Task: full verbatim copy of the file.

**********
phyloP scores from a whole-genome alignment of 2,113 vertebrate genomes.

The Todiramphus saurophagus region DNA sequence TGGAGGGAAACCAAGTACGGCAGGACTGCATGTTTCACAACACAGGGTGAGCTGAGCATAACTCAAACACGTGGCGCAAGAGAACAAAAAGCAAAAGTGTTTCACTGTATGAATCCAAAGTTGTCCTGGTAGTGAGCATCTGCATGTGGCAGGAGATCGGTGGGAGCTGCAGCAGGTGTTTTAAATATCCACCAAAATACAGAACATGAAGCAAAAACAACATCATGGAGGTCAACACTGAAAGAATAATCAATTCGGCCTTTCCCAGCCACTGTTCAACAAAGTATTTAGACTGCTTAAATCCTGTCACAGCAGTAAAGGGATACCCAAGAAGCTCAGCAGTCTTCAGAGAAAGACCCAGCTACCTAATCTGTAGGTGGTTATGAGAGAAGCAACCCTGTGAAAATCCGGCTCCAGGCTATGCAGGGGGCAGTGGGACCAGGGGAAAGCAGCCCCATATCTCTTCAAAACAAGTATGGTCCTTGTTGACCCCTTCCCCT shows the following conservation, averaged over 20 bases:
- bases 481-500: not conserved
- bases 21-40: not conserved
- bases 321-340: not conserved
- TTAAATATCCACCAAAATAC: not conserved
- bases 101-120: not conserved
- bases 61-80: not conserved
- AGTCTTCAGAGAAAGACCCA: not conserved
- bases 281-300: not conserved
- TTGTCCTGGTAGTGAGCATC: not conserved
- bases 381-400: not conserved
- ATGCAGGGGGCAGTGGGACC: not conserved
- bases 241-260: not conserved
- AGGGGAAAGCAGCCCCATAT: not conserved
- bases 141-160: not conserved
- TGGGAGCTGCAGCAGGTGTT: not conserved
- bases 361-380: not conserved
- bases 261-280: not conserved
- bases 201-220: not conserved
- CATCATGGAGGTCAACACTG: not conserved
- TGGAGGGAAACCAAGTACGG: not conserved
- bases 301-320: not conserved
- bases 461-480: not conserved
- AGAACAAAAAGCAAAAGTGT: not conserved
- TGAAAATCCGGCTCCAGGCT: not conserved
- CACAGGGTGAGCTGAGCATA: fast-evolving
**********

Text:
phyloP scores from a whole-genome alignment of 2,113 vertebrate genomes.

The Todiramphus saurophagus region DNA sequence TGGAGGGAAACCAAGTACGGCAGGACTGCATGTTTCACAACACAGGGTGAGCTGAGCATAACTCAAACACGTGGCGCAAGAGAACAAAAAGCAAAAGTGTTTCACTGTATGAATCCAAAGTTGTCCTGGTAGTGAGCATCTGCATGTGGCAGGAGATCGGTGGGAGCTGCAGCAGGTGTTTTAAATATCCACCAAAATACAGAACATGAAGCAAAAACAACATCATGGAGGTCAACACTGAAAGAATAATCAATTCGGCCTTTCCCAGCCACTGTTCAACAAAGTATTTAGACTGCTTAAATCCTGTCACAGCAGTAAAGGGATACCCAAGAAGCTCAGCAGTCTTCAGAGAAAGACCCAGCTACCTAATCTGTAGGTGGTTATGAGAGAAGCAACCCTGTGAAAATCCGGCTCCAGGCTATGCAGGGGGCAGTGGGACCAGGGGAAAGCAGCCCCATATCTCTTCAAAACAAGTATGGTCCTTGTTGACCCCTTCCCCT shows the following conservation, averaged over 20 bases:
- bases 481-500: not conserved
- bases 21-40: not conserved
- bases 321-340: not conserved
- TTAAATATCCACCAAAATAC: not conserved
- bases 101-120: not conserved
- bases 61-80: not conserved
- AGTCTTCAGAGAAAGACCCA: not conserved
- bases 281-300: not conserved
- TTGTCCTGGTAGTGAGCATC: not conserved
- bases 381-400: not conserved
- ATGCAGGGGGCAGTGGGACC: not conserved
- bases 241-260: not conserved
- AGGGGAAAGCAGCCCCATAT: not conserved
- bases 141-160: not conserved
- TGGGAGCTGCAGCAGGTGTT: not conserved
- bases 361-380: not conserved
- bases 261-280: not conserved
- bases 201-220: not conserved
- CATCATGGAGGTCAACACTG: not conserved
- TGGAGGGAAACCAAGTACGG: not conserved
- bases 301-320: not conserved
- bases 461-480: not conserved
- AGAACAAAAAGCAAAAGTGT: not conserved
- TGAAAATCCGGCTCCAGGCT: not conserved
- CACAGGGTGAGCTGAGCATA: fast-evolving